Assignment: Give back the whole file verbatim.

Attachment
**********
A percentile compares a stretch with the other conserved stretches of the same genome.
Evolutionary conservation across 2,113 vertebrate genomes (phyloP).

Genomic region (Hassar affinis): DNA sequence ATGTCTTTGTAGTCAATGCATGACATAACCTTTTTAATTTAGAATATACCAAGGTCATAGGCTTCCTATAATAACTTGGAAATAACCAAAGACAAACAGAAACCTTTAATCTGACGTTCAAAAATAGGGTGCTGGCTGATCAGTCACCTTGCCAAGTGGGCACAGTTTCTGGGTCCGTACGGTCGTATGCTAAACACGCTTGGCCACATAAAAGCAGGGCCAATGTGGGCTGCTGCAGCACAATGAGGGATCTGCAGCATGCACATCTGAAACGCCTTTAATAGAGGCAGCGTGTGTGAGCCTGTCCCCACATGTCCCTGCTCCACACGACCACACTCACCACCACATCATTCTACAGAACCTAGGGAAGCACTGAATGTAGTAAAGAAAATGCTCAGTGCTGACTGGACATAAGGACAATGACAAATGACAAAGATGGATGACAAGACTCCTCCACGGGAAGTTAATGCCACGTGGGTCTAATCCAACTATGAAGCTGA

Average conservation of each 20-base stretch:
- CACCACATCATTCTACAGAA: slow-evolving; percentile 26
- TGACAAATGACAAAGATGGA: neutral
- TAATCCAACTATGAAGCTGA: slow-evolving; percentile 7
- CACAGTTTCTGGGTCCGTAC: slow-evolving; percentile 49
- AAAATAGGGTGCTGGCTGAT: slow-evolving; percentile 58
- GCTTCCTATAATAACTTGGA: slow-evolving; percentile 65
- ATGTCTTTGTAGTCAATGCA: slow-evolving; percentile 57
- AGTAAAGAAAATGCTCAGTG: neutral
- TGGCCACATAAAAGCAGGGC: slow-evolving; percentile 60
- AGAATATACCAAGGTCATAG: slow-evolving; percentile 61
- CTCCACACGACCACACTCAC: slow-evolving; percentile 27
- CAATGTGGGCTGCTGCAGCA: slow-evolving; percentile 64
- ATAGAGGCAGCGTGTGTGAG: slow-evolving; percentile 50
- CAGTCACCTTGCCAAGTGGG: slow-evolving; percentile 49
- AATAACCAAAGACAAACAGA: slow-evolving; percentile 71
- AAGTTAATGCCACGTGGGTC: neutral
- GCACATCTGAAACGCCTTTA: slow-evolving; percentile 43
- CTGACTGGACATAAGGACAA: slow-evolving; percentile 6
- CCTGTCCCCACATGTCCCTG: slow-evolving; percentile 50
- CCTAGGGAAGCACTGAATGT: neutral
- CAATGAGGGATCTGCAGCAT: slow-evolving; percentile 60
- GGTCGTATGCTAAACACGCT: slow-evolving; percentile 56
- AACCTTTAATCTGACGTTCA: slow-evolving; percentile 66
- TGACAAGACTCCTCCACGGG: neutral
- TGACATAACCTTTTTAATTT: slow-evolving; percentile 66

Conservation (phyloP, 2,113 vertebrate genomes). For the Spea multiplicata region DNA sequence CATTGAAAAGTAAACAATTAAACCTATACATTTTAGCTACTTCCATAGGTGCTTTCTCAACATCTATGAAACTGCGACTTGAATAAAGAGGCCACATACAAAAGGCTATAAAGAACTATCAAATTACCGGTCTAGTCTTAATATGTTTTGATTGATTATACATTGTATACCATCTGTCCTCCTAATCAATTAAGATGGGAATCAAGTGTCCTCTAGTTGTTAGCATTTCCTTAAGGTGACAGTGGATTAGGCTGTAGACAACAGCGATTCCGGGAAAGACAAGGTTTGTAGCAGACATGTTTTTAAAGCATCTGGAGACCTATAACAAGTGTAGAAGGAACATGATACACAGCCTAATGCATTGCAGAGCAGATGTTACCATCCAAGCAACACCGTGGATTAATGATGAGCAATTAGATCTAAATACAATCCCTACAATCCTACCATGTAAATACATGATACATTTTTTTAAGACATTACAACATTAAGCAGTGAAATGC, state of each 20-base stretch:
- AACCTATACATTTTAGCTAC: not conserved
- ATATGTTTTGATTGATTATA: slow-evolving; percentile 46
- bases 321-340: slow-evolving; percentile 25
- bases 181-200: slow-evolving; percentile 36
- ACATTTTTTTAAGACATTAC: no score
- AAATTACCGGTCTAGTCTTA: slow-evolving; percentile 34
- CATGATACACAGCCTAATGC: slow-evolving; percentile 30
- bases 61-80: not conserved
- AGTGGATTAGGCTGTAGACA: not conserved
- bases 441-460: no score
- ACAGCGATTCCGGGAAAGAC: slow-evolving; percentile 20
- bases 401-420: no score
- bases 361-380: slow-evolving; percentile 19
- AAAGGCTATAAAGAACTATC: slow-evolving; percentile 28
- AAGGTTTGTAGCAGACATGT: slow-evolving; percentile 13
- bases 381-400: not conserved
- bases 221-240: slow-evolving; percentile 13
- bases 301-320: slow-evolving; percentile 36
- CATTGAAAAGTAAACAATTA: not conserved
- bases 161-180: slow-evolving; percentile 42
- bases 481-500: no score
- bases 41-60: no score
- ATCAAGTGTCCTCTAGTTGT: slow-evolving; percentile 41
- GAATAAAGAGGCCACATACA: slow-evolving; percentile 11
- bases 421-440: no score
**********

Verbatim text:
A percentile compares a stretch with the other conserved stretches of the same genome.
Evolutionary conservation across 2,113 vertebrate genomes (phyloP).

Genomic region (Hassar affinis): DNA sequence ATGTCTTTGTAGTCAATGCATGACATAACCTTTTTAATTTAGAATATACCAAGGTCATAGGCTTCCTATAATAACTTGGAAATAACCAAAGACAAACAGAAACCTTTAATCTGACGTTCAAAAATAGGGTGCTGGCTGATCAGTCACCTTGCCAAGTGGGCACAGTTTCTGGGTCCGTACGGTCGTATGCTAAACACGCTTGGCCACATAAAAGCAGGGCCAATGTGGGCTGCTGCAGCACAATGAGGGATCTGCAGCATGCACATCTGAAACGCCTTTAATAGAGGCAGCGTGTGTGAGCCTGTCCCCACATGTCCCTGCTCCACACGACCACACTCACCACCACATCATTCTACAGAACCTAGGGAAGCACTGAATGTAGTAAAGAAAATGCTCAGTGCTGACTGGACATAAGGACAATGACAAATGACAAAGATGGATGACAAGACTCCTCCACGGGAAGTTAATGCCACGTGGGTCTAATCCAACTATGAAGCTGA

Average conservation of each 20-base stretch:
- CACCACATCATTCTACAGAA: slow-evolving; percentile 26
- TGACAAATGACAAAGATGGA: neutral
- TAATCCAACTATGAAGCTGA: slow-evolving; percentile 7
- CACAGTTTCTGGGTCCGTAC: slow-evolving; percentile 49
- AAAATAGGGTGCTGGCTGAT: slow-evolving; percentile 58
- GCTTCCTATAATAACTTGGA: slow-evolving; percentile 65
- ATGTCTTTGTAGTCAATGCA: slow-evolving; percentile 57
- AGTAAAGAAAATGCTCAGTG: neutral
- TGGCCACATAAAAGCAGGGC: slow-evolving; percentile 60
- AGAATATACCAAGGTCATAG: slow-evolving; percentile 61
- CTCCACACGACCACACTCAC: slow-evolving; percentile 27
- CAATGTGGGCTGCTGCAGCA: slow-evolving; percentile 64
- ATAGAGGCAGCGTGTGTGAG: slow-evolving; percentile 50
- CAGTCACCTTGCCAAGTGGG: slow-evolving; percentile 49
- AATAACCAAAGACAAACAGA: slow-evolving; percentile 71
- AAGTTAATGCCACGTGGGTC: neutral
- GCACATCTGAAACGCCTTTA: slow-evolving; percentile 43
- CTGACTGGACATAAGGACAA: slow-evolving; percentile 6
- CCTGTCCCCACATGTCCCTG: slow-evolving; percentile 50
- CCTAGGGAAGCACTGAATGT: neutral
- CAATGAGGGATCTGCAGCAT: slow-evolving; percentile 60
- GGTCGTATGCTAAACACGCT: slow-evolving; percentile 56
- AACCTTTAATCTGACGTTCA: slow-evolving; percentile 66
- TGACAAGACTCCTCCACGGG: neutral
- TGACATAACCTTTTTAATTT: slow-evolving; percentile 66

Conservation (phyloP, 2,113 vertebrate genomes). For the Spea multiplicata region DNA sequence CATTGAAAAGTAAACAATTAAACCTATACATTTTAGCTACTTCCATAGGTGCTTTCTCAACATCTATGAAACTGCGACTTGAATAAAGAGGCCACATACAAAAGGCTATAAAGAACTATCAAATTACCGGTCTAGTCTTAATATGTTTTGATTGATTATACATTGTATACCATCTGTCCTCCTAATCAATTAAGATGGGAATCAAGTGTCCTCTAGTTGTTAGCATTTCCTTAAGGTGACAGTGGATTAGGCTGTAGACAACAGCGATTCCGGGAAAGACAAGGTTTGTAGCAGACATGTTTTTAAAGCATCTGGAGACCTATAACAAGTGTAGAAGGAACATGATACACAGCCTAATGCATTGCAGAGCAGATGTTACCATCCAAGCAACACCGTGGATTAATGATGAGCAATTAGATCTAAATACAATCCCTACAATCCTACCATGTAAATACATGATACATTTTTTTAAGACATTACAACATTAAGCAGTGAAATGC, state of each 20-base stretch:
- AACCTATACATTTTAGCTAC: not conserved
- ATATGTTTTGATTGATTATA: slow-evolving; percentile 46
- bases 321-340: slow-evolving; percentile 25
- bases 181-200: slow-evolving; percentile 36
- ACATTTTTTTAAGACATTAC: no score
- AAATTACCGGTCTAGTCTTA: slow-evolving; percentile 34
- CATGATACACAGCCTAATGC: slow-evolving; percentile 30
- bases 61-80: not conserved
- AGTGGATTAGGCTGTAGACA: not conserved
- bases 441-460: no score
- ACAGCGATTCCGGGAAAGAC: slow-evolving; percentile 20
- bases 401-420: no score
- bases 361-380: slow-evolving; percentile 19
- AAAGGCTATAAAGAACTATC: slow-evolving; percentile 28
- AAGGTTTGTAGCAGACATGT: slow-evolving; percentile 13
- bases 381-400: not conserved
- bases 221-240: slow-evolving; percentile 13
- bases 301-320: slow-evolving; percentile 36
- CATTGAAAAGTAAACAATTA: not conserved
- bases 161-180: slow-evolving; percentile 42
- bases 481-500: no score
- bases 41-60: no score
- ATCAAGTGTCCTCTAGTTGT: slow-evolving; percentile 41
- GAATAAAGAGGCCACATACA: slow-evolving; percentile 11
- bases 421-440: no score